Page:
Distinguished New Communication Major Acceptance Speech

Erika Yohn

I can remember my first time at a concert.

My dad is an avid music junkie, and bombarded my tiny little ears with 80s rock, 90s British underground, and the like since before I could walk. So, naturally, he took me to an Elbow concert. Elbow is a British band of 40-year-old men that was (and still is) pretty popular across the ocean. As a 14-year-old, I was the youngest one in the club. It was a Tuesday night in Washington D.C., three hours from home. Not the prime place for me to be during my bedtime on a school night.

But it was a night I will never forget.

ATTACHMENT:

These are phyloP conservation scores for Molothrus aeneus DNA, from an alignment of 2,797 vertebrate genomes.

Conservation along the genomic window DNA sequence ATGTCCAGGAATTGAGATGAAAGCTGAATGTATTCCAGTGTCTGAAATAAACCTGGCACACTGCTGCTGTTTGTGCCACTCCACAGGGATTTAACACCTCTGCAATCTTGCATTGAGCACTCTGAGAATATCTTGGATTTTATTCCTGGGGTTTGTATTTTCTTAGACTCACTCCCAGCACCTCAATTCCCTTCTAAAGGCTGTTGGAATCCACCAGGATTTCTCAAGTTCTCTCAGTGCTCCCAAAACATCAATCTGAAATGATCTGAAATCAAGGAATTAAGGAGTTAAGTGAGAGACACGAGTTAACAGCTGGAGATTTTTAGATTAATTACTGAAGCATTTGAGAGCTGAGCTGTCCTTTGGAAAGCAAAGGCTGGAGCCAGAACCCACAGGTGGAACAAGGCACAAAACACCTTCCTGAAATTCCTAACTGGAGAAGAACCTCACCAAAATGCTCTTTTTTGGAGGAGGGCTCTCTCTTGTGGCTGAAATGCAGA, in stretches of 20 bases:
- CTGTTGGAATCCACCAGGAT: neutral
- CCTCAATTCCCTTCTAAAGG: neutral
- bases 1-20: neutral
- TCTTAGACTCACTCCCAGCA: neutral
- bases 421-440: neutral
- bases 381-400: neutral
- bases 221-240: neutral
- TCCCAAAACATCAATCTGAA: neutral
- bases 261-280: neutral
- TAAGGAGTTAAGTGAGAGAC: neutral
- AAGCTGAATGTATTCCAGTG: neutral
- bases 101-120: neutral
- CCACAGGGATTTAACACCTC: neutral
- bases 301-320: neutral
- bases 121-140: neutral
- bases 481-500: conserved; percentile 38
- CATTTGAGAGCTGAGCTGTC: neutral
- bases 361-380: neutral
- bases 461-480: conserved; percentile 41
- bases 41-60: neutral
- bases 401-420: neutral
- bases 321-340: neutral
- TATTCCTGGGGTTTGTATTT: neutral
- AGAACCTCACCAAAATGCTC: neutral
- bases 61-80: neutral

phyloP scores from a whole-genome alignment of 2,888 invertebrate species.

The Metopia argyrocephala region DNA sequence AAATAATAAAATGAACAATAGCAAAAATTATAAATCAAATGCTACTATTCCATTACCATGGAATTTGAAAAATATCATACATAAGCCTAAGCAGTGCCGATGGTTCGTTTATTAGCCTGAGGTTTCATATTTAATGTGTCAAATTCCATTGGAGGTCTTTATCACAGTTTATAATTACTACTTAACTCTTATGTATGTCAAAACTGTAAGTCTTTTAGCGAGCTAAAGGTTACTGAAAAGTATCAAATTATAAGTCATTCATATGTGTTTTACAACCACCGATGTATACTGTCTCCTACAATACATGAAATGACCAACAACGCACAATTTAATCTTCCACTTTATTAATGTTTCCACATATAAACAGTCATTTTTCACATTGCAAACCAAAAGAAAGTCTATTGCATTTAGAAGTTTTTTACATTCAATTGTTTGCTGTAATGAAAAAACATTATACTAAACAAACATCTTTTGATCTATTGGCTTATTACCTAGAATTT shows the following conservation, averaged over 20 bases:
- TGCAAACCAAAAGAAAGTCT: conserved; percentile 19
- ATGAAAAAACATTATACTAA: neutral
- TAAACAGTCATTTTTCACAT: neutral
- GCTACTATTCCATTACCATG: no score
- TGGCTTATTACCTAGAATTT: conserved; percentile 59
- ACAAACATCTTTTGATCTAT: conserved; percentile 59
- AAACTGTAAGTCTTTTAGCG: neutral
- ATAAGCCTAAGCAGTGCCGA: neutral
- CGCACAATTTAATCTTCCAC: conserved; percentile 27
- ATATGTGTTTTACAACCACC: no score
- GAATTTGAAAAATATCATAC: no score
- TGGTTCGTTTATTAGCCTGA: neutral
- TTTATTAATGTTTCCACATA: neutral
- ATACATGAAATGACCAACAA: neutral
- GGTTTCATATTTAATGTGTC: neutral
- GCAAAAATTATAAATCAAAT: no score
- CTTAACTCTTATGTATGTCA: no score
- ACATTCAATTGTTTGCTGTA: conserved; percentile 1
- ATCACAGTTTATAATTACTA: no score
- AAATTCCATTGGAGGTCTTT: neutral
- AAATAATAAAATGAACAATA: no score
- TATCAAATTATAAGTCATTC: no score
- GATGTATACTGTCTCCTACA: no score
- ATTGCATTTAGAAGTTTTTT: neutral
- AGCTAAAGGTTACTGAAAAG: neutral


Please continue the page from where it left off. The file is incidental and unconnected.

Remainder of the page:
I sang my tiny lungs out, knowing every word by heart. I even wore shoes I colored in the spirit of the band (I still wear them to every concert to this day). The most magical part of the night was when they played my favorite song of all time. My dad had a bruise from the excited pushing and squeezing he endured when I heard the first notes.

I cried a little, I will admit. It was such a pivotal night in my life, and in more ways than I

thought at the time. I kept thinking to myself, like most young kids, wanted to be on stage.

I wanted to give others the same experience. I wanted to be the reason someone buys show tickets months in advance and keeps a countdown calendar like I did.

But I had one slight issue. I could not sing, or play an instrument well enough. And honestly, I had little motivation to learn. 

Music still had a hold on me, though. I realized that there is so much more that goes into making someone's favorite song. There is more than just the instruments or singers. There are sound engineers, and record labels, and producers.